Small Bite, Big Threat

Date: 04/25/2014

Global malaria prevention initiatives raise awareness

The World Health Organization (WHO) reports that there are approximately 627,000 malaria fatalities every year. Malaria is a life-threatening parasitic disease that remains a significant health issue faced by people living in or traveling to one of the many malaria-endemic countries. The disease is spread by infected mosquitoes that, upon biting, transmit malaria parasites to humans.

Preventing malaria

With proper protection and early diagnosis, malaria is both preventable and treatable. According to WHO, worldwide efforts to prevent malaria have saved an estimated 3.3 million lives over the past decade, reducing malaria mortality rates by 42% globally and 49% in the African region. 

Malaria is a significant health issue for Schlumberger, a company that operates in 85 countries, many of them in malarial zones. In 2003, the company launched its malaria prevention program, which has been successful in reducing malaria-related incidences among its workforce and their dependents. Prevention measures include malaria online training, curative kits, and use of four-point impregnated bed nets. The program, which is continuously re-evaluated and updated, helps contribute to the global efforts to control malaria by protecting employees and their families.

Raising awareness

Initiated by WHO, April 25 is designated as World Malaria Day, bringing attention to the disease and spotlighting the continued importance and efforts of individuals, governments, research and academic institutions, and other organizations to prevent malaria. The 2014 theme is “Invest in the Future: Defeat Malaria.”

As part of Schlumberger ongoing malaria prevention efforts, for the 2014 World Malaria Day, the company has organized awareness-raising workshops for employees and their families in malaria-prone regions, such as Africa, Latin America, and Asia.

These workshops are facilitated by trained volunteers as well as Schlumberger HSE team members, employees, their spouses, and members of local communities. The workshops use materials and activities adapted from the company’s malaria prevention program.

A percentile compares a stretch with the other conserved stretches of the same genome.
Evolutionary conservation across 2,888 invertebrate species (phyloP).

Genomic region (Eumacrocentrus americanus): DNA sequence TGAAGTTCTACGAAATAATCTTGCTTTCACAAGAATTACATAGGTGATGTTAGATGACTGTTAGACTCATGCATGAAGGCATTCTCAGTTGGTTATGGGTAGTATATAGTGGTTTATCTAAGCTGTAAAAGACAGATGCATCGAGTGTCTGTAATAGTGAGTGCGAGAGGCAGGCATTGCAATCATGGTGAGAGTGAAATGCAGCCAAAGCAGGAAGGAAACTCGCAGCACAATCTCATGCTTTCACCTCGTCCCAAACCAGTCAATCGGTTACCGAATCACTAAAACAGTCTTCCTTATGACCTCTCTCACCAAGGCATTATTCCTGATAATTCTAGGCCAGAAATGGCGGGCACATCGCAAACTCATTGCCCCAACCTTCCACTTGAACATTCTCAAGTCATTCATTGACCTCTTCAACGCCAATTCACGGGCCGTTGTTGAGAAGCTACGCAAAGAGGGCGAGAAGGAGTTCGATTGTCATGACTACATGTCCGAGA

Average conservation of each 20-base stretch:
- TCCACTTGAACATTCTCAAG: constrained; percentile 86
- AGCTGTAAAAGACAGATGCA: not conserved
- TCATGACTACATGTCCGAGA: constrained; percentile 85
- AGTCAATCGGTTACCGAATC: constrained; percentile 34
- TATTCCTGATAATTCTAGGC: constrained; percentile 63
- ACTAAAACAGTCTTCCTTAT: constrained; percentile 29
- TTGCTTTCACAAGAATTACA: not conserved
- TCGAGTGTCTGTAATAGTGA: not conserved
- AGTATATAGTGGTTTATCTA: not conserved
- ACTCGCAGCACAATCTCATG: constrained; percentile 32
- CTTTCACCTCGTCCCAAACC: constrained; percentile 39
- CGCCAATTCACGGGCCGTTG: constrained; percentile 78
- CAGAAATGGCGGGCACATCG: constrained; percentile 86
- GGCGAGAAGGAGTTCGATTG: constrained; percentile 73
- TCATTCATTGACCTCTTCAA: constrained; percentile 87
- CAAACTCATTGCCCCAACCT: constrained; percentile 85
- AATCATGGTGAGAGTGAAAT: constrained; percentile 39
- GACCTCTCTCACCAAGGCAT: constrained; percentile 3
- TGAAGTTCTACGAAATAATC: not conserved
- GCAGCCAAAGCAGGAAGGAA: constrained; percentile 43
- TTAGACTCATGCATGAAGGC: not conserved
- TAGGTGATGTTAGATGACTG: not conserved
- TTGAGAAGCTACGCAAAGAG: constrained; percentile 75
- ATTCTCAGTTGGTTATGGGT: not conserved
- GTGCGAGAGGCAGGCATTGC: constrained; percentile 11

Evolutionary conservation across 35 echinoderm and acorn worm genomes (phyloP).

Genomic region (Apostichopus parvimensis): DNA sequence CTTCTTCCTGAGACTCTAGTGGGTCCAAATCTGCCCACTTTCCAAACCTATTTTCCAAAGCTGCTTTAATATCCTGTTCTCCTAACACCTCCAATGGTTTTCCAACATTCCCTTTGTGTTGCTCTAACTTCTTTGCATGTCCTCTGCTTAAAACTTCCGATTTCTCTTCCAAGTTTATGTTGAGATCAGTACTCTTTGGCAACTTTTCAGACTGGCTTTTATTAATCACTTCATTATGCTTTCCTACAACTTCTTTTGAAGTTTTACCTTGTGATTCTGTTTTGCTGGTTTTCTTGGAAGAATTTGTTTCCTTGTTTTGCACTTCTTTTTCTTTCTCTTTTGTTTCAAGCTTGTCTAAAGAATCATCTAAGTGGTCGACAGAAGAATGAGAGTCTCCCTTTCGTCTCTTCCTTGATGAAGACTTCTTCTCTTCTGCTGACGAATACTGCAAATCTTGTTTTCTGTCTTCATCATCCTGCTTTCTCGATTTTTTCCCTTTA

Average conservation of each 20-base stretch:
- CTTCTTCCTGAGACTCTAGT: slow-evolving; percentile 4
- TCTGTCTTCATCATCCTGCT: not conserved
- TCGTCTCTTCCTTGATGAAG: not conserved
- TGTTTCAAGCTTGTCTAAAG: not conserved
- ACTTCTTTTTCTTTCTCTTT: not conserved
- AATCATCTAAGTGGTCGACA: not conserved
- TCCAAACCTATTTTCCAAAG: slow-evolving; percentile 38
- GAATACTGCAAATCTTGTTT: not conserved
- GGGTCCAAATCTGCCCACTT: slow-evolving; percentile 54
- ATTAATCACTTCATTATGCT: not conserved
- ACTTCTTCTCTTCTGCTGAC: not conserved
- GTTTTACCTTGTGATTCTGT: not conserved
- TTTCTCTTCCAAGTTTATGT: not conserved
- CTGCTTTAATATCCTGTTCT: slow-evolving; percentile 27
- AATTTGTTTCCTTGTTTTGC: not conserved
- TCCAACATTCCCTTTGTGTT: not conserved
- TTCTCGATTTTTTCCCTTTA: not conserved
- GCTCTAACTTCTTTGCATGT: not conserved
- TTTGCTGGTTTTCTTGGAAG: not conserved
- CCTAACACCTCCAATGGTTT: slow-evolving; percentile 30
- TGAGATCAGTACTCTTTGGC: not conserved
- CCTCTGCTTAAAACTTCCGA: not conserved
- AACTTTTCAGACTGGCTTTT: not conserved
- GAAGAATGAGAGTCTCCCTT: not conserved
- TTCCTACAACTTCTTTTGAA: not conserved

Fighting the bite

At the sessions, participants gain knowledge about malaria, for example, that the disease is transmitted by female mosquitoes that bite mostly at night, and attendees also learn how to recognize the symptoms. The workshops explain the importance of eliminating mosquito breeding sites, for example stagnant water, and taking mosquito bite precautions. Bite-prevention tips include sleeping under an impregnated bed net, using insect repellent and wearing suitable clothing when outdoors at night such as long sleeves t-shirts, trousers and light color clothes.

Improving education and awareness

The interactive workshops include activities such as a series of illustrated drawings to find ways of protecting someone from mosquito bites. Workshop participants are also encouraged to share these important malaria prevention messages with their families and friends.

With ongoing education about malaria, including how it can be prevented and treated, employees and their families are empowered to boost prevention measures in their homes and communities, which will help to diminish the disease.

Related services and products


Malaria Curative Kit

Malaria Kit

Reducing the risks of malaria through curative kits provides the company’s employees and their families with immediate diagnosis and treatment.